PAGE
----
It’s 380 km by train from Puno on Lake Titicaca over the Andean Plateau to Cusco, the ancient Inca capital in the Sacred Valley. The Andean Explorer takes ten hours for the journey but the train is luxurious, hospitality and on board entertainment excellent and the scenery is breathtaking.
The train leaves Puno at 8am and winds its way past the reed beds and simmering waters of Titicaca. The road to Cusco runs parallel to the track past Juliaca, a bustling market town 42 km. from Puno. The train climbs up to the Antiplano through countess pastures dotted with sheep and alpaca and remote settlements where peasants in colourful costumes work in the fields. Smoke rises from campfires and women wash clothes in fast flowing streams. Snow covered mountaintops are bathed in bright sunlight.
Pisco sour is served in the vistadome and musicians in traditional costumes play local instruments. A pretty young woman in a colourful costume dances. Wine is poured and a gourmet lunch is served. A fashion show follows and the train arrives at La Raya, cold and desolate, the highest point on the Puno/Cusco line at 4313 metres above sea level. It makes a short stop and local women sell woolen cloths and toys and a little rust coloured church stands on a hilltop. Inside, there are wooden benches and the altar is decorated with fresh flowers. It is 202 km. from Puno and Vilcanota, the sacred river of the Incas, originate here.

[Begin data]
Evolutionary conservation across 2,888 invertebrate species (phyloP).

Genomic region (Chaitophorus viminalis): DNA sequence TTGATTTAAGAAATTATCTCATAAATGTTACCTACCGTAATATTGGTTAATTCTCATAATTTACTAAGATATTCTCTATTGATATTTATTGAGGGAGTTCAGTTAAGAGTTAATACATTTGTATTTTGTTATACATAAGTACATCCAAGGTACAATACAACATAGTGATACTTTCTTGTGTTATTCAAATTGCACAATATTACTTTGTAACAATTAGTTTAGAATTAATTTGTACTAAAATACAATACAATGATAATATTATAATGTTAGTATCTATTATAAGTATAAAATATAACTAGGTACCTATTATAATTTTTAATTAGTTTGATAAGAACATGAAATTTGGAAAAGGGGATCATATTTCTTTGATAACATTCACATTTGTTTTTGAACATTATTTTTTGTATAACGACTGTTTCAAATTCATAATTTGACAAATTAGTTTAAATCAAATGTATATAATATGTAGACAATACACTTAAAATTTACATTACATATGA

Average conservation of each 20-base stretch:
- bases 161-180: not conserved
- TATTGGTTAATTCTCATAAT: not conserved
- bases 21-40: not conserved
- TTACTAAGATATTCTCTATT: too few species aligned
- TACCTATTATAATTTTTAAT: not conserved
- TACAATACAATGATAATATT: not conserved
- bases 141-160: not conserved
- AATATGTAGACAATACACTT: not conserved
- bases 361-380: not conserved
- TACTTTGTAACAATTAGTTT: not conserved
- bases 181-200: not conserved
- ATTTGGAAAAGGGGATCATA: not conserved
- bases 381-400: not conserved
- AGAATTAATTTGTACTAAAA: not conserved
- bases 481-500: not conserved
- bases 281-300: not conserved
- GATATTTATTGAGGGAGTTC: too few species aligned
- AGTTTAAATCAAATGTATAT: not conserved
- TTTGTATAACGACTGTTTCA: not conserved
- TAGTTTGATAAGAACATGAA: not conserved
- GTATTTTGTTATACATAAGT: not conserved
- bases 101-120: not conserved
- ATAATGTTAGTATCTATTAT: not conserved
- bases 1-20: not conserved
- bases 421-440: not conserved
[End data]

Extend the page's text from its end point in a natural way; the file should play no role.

Video: Traditional music & dancing on the train
The decent from the high Andean plateau starts at La Raya and Bellinis are served with afternoon tea. At Sicuani, the site of the mighty Wiracocha temple of the Incas, the track crosses the Vilcanota River and runs along its east bank. It gains power and soon becomes a raging torrent. At Pikillacta, the track leaves the river for the final run towards Cusco. The train snakes through the urban sprawl of the city and as dusk falls, arrives at the Huanchac station.
It’s been a Great Railway Journey.